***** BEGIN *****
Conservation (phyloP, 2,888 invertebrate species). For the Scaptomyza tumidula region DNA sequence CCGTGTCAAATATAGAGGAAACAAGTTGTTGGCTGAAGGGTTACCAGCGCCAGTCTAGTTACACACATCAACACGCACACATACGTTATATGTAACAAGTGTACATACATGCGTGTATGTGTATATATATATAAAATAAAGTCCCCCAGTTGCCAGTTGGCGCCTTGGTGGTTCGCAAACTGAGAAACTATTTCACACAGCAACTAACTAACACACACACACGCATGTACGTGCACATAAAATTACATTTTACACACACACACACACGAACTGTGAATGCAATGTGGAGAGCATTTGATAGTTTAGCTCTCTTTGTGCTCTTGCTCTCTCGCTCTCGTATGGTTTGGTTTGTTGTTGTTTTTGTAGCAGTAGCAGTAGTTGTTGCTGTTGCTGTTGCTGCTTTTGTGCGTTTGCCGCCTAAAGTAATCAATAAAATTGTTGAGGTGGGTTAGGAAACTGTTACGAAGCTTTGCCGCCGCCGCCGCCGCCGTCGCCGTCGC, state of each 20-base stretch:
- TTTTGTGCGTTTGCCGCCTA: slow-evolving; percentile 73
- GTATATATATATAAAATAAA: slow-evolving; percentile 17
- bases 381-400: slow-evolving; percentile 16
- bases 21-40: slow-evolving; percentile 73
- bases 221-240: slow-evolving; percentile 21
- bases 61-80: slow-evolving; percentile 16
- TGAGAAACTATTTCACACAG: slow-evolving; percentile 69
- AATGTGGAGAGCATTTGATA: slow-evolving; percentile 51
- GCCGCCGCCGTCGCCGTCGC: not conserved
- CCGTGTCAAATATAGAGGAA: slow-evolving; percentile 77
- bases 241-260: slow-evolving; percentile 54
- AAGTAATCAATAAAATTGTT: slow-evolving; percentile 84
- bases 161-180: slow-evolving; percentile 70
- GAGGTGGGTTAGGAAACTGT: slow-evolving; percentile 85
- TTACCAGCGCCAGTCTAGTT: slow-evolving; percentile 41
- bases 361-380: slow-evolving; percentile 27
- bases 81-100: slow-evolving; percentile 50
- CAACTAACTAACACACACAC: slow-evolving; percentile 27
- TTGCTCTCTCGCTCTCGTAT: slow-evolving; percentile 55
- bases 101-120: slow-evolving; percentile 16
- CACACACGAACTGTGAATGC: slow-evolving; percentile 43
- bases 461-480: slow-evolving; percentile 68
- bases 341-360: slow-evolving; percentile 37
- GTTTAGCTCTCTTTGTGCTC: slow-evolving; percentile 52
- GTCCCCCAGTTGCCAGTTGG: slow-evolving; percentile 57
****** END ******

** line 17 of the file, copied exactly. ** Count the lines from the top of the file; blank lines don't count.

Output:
- bases 361-380: slow-evolving; percentile 27